When a women stops menstruating for more than 12 months she is said to have attained menopause. Menopause could be natural or surgically induced when the ovaries are removed. The period preceding menopause is called the perimenopausal period where women experience a variety of vasomotor and psychological symptoms. Depression, hot flashes, mood swings, vaginal dryness, insomnia etc are some of the common complaints by women in the menopausal age group.
Migraine is an acute form of headache affecting more women than men. In some women suffering from migraine, the cyclic ovarian sex steroids may worsen the attacks during menses. Studies have also shown that these women improve with pregnancy when the menstrual cycle ceases.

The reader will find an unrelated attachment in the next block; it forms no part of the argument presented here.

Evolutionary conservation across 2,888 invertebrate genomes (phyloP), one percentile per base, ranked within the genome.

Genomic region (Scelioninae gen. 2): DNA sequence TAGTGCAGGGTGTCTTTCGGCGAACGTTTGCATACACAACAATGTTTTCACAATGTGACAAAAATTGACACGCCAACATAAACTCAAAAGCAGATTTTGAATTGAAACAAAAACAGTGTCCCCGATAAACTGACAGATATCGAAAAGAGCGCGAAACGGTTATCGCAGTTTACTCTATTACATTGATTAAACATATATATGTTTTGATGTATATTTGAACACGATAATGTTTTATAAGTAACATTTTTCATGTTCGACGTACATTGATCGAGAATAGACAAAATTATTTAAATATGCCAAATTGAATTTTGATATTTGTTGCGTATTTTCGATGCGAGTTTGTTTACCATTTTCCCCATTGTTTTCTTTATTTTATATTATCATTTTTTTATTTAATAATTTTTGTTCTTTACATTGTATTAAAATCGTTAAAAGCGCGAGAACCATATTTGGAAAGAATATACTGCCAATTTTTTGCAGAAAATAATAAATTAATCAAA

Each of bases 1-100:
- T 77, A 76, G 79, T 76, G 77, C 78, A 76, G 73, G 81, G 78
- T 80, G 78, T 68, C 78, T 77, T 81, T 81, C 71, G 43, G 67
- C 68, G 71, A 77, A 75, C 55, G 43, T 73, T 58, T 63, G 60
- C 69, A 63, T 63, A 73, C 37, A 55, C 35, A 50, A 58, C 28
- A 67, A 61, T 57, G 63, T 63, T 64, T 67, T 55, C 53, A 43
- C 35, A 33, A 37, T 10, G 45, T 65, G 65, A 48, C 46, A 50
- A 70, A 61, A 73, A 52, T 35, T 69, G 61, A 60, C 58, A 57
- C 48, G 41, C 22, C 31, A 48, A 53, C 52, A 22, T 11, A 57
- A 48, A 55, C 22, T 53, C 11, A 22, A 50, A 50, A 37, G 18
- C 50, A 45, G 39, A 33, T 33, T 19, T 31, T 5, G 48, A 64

Experimental studies have observed that estrogen withdrawal at the time of menses aggravates migraine and it can be reduced by supplementation of estrogen. Supplementation with progesterone does not show a similar effect. A study conducted by Lichen and colleagues also supports the role of estrogen withdrawal to be a trigger for worsening migraine in postmenopausal women. This is attributed to the down regulation of anti-inflammatory genes with decreasing estrogen concentration thereby increasing the neuronal excitability in women prone to migraine.